preparing baskets
Line a basket, colander, or bowl with a towel, and give it a good dusting of flour.
floured banneton
If you have a banneton (we have one), dust with flour — no towel needed.

Prepare baskets. We’re going into the final stages of bread making, so prepare three baskets by lining them with  clean towels dusted with flour. If you don’t have three baskets, bowls will do, or colanders, or you can get wicker banneton baskets. They’re traditional, but somewhat pricey.

bread dough
Turn the dough out as gently as possible so it doesn’t deflate — much.
cutting dough
Cut the dough into three roughly equal pieces so you’ll have three loaves of bread.
ball of dough
We fold up the cut edges and for a ball of dough. This will be set into the prepared basket with this rough side up. It’ll ultimately be the bottom of the loaf.

Divide dough. Turn the dough out onto a floured work surface, trying not to deflate the dough. Cut the dough into three equal-size pieces and gently fold up the cut edges — again, try not to deflate the dough much — together so you keep that smooth gluten coat intact. Place each ball of dough into a  basket with the rough side up; this will be the bottom of the loaf.

Proof. Let the dough rise in the baskets for an hour or two, or until the dough is quite soft and has risen to fill each basket almost all the way (well, that really depends on the size of your basket). The dough should slowly spring back when pressed with a finger. About 30 to 45 minutes before you think the dough is ready, you need to be preheating everything as described in the next step.

lodge dutch oven
The secret weapon of baking bread: a cast-iron dutch oven that can be used upside-down.

Preheat baking equipment. Here’s the secret of baking great bread: a cast-iron dutch oven. Lodge sells one that they call a “Combo Cooker,” and another they call a “5-Quart Double Dutch Oven.” We have the latter, and bought it specifically to bake bread. Both can be used upside-down, which is the key point. Now, if you don’t have a dutch oven, fear not; you can bake on a baking stone, or even a baking sheet. Your bread won’t have as good a crust, but, hey, it’s still homemade bread, so it’ll be better than anything you can get at a store. Place the dutch oven and lid (or baking stone) in the oven and preheat it to 450°F. Yes, that hot! And let it get really hot. Let that oven heat for about 30 to 45 minutes.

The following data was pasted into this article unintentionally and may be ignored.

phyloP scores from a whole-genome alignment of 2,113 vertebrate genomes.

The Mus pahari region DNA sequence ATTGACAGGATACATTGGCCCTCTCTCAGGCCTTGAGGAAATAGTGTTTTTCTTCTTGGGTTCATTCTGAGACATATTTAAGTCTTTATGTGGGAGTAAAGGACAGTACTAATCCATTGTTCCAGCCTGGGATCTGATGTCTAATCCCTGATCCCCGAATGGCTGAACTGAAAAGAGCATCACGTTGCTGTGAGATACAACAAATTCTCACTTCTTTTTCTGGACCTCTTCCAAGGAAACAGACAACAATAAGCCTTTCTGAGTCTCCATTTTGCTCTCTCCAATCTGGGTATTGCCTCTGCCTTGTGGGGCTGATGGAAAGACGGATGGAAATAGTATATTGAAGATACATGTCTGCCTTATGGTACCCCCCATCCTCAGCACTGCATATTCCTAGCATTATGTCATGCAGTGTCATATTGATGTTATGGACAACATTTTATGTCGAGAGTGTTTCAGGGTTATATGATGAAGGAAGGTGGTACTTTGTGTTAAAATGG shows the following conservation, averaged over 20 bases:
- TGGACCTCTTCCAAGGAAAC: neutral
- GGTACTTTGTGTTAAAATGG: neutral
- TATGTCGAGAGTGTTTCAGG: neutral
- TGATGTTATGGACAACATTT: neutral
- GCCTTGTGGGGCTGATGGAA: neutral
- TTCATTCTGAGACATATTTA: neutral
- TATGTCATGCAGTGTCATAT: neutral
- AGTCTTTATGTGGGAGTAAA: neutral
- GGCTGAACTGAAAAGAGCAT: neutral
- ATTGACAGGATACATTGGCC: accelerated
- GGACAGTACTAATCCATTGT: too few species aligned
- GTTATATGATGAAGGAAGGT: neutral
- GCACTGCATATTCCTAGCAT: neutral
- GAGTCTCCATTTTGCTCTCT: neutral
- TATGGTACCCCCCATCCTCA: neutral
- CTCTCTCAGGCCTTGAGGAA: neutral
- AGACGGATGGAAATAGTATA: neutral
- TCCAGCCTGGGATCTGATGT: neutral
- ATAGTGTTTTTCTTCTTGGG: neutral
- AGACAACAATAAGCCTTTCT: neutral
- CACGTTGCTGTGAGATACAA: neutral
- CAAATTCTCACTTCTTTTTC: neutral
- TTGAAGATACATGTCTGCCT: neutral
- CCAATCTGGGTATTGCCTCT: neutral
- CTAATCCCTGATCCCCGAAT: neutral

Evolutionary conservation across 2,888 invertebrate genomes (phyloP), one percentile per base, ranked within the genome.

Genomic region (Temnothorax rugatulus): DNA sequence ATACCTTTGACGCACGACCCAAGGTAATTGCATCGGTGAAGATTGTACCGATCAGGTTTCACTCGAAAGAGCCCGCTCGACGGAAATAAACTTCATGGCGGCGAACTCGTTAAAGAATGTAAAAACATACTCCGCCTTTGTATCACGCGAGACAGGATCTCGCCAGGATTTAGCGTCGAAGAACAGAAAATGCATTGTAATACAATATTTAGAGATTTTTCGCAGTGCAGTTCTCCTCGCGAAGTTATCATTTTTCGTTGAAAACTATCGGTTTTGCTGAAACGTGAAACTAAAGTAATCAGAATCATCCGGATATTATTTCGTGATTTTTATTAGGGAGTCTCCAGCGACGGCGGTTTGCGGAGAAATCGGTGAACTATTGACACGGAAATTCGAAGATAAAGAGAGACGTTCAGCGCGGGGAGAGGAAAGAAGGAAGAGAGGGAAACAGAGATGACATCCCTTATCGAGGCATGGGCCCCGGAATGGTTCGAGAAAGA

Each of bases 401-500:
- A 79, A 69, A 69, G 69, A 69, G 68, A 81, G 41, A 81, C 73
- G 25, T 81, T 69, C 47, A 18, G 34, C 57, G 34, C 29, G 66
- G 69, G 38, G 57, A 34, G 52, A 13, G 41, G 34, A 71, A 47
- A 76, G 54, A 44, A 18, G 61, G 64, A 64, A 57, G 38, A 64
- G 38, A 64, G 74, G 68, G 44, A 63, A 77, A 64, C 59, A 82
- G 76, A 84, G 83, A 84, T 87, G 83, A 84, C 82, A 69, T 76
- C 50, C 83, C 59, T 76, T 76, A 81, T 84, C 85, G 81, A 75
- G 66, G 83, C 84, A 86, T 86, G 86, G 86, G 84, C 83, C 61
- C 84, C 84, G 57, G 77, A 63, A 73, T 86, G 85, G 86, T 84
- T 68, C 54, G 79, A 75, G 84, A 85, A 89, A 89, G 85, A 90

slashing bread dough
Slashing helps shape the loaf, releases steam, and looks nice.

Bake. Never forget how hot that dutch oven is. So, carefully remove the lid of the dutch oven — remember, the dutch oven we use upside-down, so the lid is the bottom and the bottom will be the lid — and set it in a heat- proof and safe place. Uncover a ball of dough and flip over one of your baskets, dropping the dough into your hand. Carefully set the loaf into the lid. Now, if you wish, you can slash a design in the ball of dough with a razor or sharp serrated knife. The slashing helps control how the loaf will rise while baking, and it’ll release steam as the bread bakes, so we really recommend the slashing. Place the loaf in the oven and cover with the cast iron “lid” (really the bottom of the dutch oven). If you’re using a baking stone, place the loaf –preferably several loaves, if possible, right on the stone — no need to cover. Same with a baking sheet, although you’ll want a piece of baking parchment down to prevent sticking. Let the bread bake with the lid on for 20 minutes, then uncover and bake for an additional 20 minutes (keep the cover in the oven to stay hot if you have more loaves to bake). For the other methods, let the bread bake for a total of 40 minutes. Repeat with the remaining loaves.

cooling bread
Beautiful! Just wait for it to cool.

Cool. Remove the loaf and place it on a baking rack to cool. Resist the urge to cut into the loaf immediately or you’ll just crush it. Once cool, slice and enjoy.

As promised, an easy wheat loaf of bread. It takes time, but almost none of the effort. Instead, you let the yeast do all the work for you, and those yeast do a really, really good job. Sure, the bread takes two days, and you do have a couple of hours of baking on day two, but, sometime when you have a down weekend, take the time and make this bread. If you’re a scratcher, you’ll find this is the easiest, best bread you’ve made, and, once you get in the habit, you’ll find that, with all the time the dough just sits, you can work it in around anything else you’re doing. Five stars.

Worth the trouble?